I'm impressed by the responses on this site, but that's kind of what troubles me. PBS tends to attract a more thoughtful type of viewer. While I'm encouraged by the millions who try to understand the issue of race in our country, I'm afraid that the message of this TV series will never reach the tens of millions who are intolerant or who are too ashamed, embarrassed or defensive to have their views about race challenged. While the series shows that family can be a salvation and a sanctuary, it also shows that family ties -- that is, the need to be accepted and validated by your family -- can perpetuate racism. It is certainly easier to accept the biased views of friends and relatives (and I mean of all races) than to challenge them and be ostracized, as Karen was by her family and friends. Bill was right: his daughters represent a challenge to everything many people were taught (either actively or passively) growing up, and people really hate to be confronted with the fact that many of the concepts and beliefs passed down from generation to generation in their families may not be absolute truths.

20. RE: definition of race
Wed, Sep 15, 1999 - 3:05 AM/EST
naka

Unforunately race in the US is not a philosphical construct; it has historical context. Plantation owners and slave traders took great care in racially describing slaves. Words like mulatto (biracial) and quadroon (1/4 black) were used to describe slaves with both white and black ancestry. Having a "drop" of black blood made you black which was (and sometimes still is) a stigma.

Look at the quandary over Thomas Jefferson having fathered at least one child by his biracial slave. This has basically been known for centuries, and yet the keepers of his estate would not (and some still don't) recognize it until science caught up with family history of the slave decendents.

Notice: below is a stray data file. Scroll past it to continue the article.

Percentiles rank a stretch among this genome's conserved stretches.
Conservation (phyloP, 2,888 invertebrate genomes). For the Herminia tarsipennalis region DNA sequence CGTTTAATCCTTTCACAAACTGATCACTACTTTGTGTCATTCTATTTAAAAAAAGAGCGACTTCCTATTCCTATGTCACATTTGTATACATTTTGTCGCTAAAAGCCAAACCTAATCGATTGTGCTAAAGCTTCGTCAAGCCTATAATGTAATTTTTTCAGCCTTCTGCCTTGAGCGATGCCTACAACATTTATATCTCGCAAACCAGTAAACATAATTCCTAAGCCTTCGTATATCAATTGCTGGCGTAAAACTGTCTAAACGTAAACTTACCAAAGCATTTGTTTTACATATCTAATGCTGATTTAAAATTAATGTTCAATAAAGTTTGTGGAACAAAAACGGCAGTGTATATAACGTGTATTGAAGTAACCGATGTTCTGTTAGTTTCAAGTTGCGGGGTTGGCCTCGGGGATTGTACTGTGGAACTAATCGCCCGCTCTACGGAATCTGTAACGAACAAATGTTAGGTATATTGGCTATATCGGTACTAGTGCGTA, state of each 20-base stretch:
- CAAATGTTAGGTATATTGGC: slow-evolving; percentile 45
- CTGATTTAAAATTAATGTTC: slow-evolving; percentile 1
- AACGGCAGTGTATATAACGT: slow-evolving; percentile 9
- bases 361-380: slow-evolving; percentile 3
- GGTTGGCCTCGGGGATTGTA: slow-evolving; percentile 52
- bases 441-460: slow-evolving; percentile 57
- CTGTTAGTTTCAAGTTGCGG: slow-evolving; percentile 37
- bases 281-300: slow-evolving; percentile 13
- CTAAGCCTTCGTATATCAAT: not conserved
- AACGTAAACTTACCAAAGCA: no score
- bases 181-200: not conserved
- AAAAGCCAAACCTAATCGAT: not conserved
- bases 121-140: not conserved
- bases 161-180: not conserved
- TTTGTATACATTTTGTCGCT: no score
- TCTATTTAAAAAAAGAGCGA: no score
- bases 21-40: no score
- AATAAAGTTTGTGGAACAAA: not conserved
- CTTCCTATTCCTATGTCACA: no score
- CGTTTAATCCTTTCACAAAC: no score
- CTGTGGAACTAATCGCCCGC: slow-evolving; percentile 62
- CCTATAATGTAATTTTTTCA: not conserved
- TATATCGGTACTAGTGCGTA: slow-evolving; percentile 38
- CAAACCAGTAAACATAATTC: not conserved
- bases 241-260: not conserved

So, this is part of the legacy of race in America.

Cicily was probably considered white in Nigeria because it is a country of dark-skinned black people. They are probably accustomed to people being either black or white and not shades in between (although I have a college friend who is Nigerian and biracial--I think this is much less common than in the US).

21. Thank you
Wed, Sep 15, 1999 - 3:05 AM/EST
smuro97743

The responses are so thoughtful and heartfelt, whether I agree with it all or not does not matter.I deeply appreciate your thoughts and feelings! As to tonight's first hour..it was a relief to leave the race "thing" aside for 60 minutes, and see the parenting issues of dealing with the preteen stuff.Tony, your words seem so wise and true...

22. the tv show
Wed, Sep 15, 1999 - 7:26 AM/EST
amy_dg

I was amazed that anyone would make Cicily "choose" her race when she went to Nigeria. That is when I decided to join this discussion group. I just love this family. I think they have been great parents and adore their children.

I don't think Cicily made a big deal of being bi-racial until she went to Nigeria, and felt the pressure of having to "choose" also while Bill may be a bit dysfunctional (sorry Bill)(Who in this discussion group is not)I see him as a very loving father who adores his children!

23. good
Wed, Sep 15, 1999 - 8:51 AM/EST
viennes

This is the first time that I have joined a group discussion like this or of any kind,I find it very interesting,it is amazing how set in our thoughts we can become,and therfore can not see other view points,this is going to be very enlightening for me. Keep it going people,I am enjoying this. Hopefully it will open some eyes and minds.

It sems to me that Cicily (I maybe wrong) feels that everybody dislikes her before hand.I think that she should take it a little slower and not jump the gun, base it on individual reaction to her, like we all have to do, weather it's dealing with whites or blacks or any other race.

I beleive that we, as parents of bi-racial children should make our children aware, but not to the point that we make them paronoid.

Read more featured posts here or continue reading thread 2 from TV Series Group 3.